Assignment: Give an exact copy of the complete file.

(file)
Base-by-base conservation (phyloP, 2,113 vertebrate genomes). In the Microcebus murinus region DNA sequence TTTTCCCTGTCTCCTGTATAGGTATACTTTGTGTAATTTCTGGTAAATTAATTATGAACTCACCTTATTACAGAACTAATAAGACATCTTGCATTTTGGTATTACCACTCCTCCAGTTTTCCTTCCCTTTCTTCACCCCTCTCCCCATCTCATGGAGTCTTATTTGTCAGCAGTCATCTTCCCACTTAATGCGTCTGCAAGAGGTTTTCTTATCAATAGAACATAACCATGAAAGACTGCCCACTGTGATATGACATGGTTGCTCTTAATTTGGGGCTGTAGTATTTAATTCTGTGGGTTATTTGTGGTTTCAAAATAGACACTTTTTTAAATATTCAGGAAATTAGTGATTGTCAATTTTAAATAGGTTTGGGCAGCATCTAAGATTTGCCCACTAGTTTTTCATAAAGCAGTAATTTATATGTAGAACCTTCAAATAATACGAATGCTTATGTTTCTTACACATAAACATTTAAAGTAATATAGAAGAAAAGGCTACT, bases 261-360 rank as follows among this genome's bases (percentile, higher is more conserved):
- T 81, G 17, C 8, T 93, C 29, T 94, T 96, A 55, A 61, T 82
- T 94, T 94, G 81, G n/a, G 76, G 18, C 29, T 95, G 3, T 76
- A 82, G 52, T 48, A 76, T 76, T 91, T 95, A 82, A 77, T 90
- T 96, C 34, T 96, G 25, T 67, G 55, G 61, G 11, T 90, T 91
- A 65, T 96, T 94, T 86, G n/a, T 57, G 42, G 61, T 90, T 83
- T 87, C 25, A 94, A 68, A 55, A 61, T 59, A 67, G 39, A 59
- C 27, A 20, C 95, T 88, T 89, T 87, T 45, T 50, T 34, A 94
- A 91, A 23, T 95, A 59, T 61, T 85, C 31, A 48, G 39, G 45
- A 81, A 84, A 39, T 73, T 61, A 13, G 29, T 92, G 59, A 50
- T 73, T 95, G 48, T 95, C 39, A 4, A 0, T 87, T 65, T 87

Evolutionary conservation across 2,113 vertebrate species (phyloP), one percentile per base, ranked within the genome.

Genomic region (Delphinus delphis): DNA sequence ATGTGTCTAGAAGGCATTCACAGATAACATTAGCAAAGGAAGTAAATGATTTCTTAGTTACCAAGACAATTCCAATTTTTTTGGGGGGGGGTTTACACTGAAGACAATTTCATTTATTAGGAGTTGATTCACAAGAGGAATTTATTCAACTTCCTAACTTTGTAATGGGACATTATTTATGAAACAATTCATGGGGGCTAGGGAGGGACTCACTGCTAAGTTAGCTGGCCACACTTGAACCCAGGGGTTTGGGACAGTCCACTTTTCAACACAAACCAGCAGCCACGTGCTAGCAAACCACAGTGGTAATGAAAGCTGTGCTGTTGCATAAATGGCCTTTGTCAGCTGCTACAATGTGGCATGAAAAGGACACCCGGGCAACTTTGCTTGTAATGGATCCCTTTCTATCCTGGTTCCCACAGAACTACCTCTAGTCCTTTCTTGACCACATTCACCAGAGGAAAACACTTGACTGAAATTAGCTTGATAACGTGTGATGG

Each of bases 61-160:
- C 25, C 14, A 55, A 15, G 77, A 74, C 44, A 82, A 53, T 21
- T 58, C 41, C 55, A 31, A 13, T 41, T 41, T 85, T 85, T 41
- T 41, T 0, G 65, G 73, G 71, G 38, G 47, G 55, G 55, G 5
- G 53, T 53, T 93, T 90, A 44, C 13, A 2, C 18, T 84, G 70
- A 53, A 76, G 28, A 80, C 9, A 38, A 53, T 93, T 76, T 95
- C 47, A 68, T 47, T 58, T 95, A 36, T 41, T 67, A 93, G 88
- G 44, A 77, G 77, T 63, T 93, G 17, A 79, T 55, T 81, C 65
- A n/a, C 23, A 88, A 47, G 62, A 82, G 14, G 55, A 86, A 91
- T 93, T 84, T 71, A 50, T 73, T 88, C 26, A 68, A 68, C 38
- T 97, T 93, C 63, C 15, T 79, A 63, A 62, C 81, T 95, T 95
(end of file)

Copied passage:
Base-by-base conservation (phyloP, 2,113 vertebrate genomes). In the Microcebus murinus region DNA sequence TTTTCCCTGTCTCCTGTATAGGTATACTTTGTGTAATTTCTGGTAAATTAATTATGAACTCACCTTATTACAGAACTAATAAGACATCTTGCATTTTGGTATTACCACTCCTCCAGTTTTCCTTCCCTTTCTTCACCCCTCTCCCCATCTCATGGAGTCTTATTTGTCAGCAGTCATCTTCCCACTTAATGCGTCTGCAAGAGGTTTTCTTATCAATAGAACATAACCATGAAAGACTGCCCACTGTGATATGACATGGTTGCTCTTAATTTGGGGCTGTAGTATTTAATTCTGTGGGTTATTTGTGGTTTCAAAATAGACACTTTTTTAAATATTCAGGAAATTAGTGATTGTCAATTTTAAATAGGTTTGGGCAGCATCTAAGATTTGCCCACTAGTTTTTCATAAAGCAGTAATTTATATGTAGAACCTTCAAATAATACGAATGCTTATGTTTCTTACACATAAACATTTAAAGTAATATAGAAGAAAAGGCTACT, bases 261-360 rank as follows among this genome's bases (percentile, higher is more conserved):
- T 81, G 17, C 8, T 93, C 29, T 94, T 96, A 55, A 61, T 82
- T 94, T 94, G 81, G n/a, G 76, G 18, C 29, T 95, G 3, T 76
- A 82, G 52, T 48, A 76, T 76, T 91, T 95, A 82, A 77, T 90
- T 96, C 34, T 96, G 25, T 67, G 55, G 61, G 11, T 90, T 91
- A 65, T 96, T 94, T 86, G n/a, T 57, G 42, G 61, T 90, T 83
- T 87, C 25, A 94, A 68, A 55, A 61, T 59, A 67, G 39, A 59
- C 27, A 20, C 95, T 88, T 89, T 87, T 45, T 50, T 34, A 94
- A 91, A 23, T 95, A 59, T 61, T 85, C 31, A 48, G 39, G 45
- A 81, A 84, A 39, T 73, T 61, A 13, G 29, T 92, G 59, A 50
- T 73, T 95, G 48, T 95, C 39, A 4, A 0, T 87, T 65, T 87

Evolutionary conservation across 2,113 vertebrate species (phyloP), one percentile per base, ranked within the genome.

Genomic region (Delphinus delphis): DNA sequence ATGTGTCTAGAAGGCATTCACAGATAACATTAGCAAAGGAAGTAAATGATTTCTTAGTTACCAAGACAATTCCAATTTTTTTGGGGGGGGGTTTACACTGAAGACAATTTCATTTATTAGGAGTTGATTCACAAGAGGAATTTATTCAACTTCCTAACTTTGTAATGGGACATTATTTATGAAACAATTCATGGGGGCTAGGGAGGGACTCACTGCTAAGTTAGCTGGCCACACTTGAACCCAGGGGTTTGGGACAGTCCACTTTTCAACACAAACCAGCAGCCACGTGCTAGCAAACCACAGTGGTAATGAAAGCTGTGCTGTTGCATAAATGGCCTTTGTCAGCTGCTACAATGTGGCATGAAAAGGACACCCGGGCAACTTTGCTTGTAATGGATCCCTTTCTATCCTGGTTCCCACAGAACTACCTCTAGTCCTTTCTTGACCACATTCACCAGAGGAAAACACTTGACTGAAATTAGCTTGATAACGTGTGATGG

Each of bases 61-160:
- C 25, C 14, A 55, A 15, G 77, A 74, C 44, A 82, A 53, T 21
- T 58, C 41, C 55, A 31, A 13, T 41, T 41, T 85, T 85, T 41
- T 41, T 0, G 65, G 73, G 71, G 38, G 47, G 55, G 55, G 5
- G 53, T 53, T 93, T 90, A 44, C 13, A 2, C 18, T 84, G 70
- A 53, A 76, G 28, A 80, C 9, A 38, A 53, T 93, T 76, T 95
- C 47, A 68, T 47, T 58, T 95, A 36, T 41, T 67, A 93, G 88
- G 44, A 77, G 77, T 63, T 93, G 17, A 79, T 55, T 81, C 65
- A n/a, C 23, A 88, A 47, G 62, A 82, G 14, G 55, A 86, A 91
- T 93, T 84, T 71, A 50, T 73, T 88, C 26, A 68, A 68, C 38
- T 97, T 93, C 63, C 15, T 79, A 63, A 62, C 81, T 95, T 95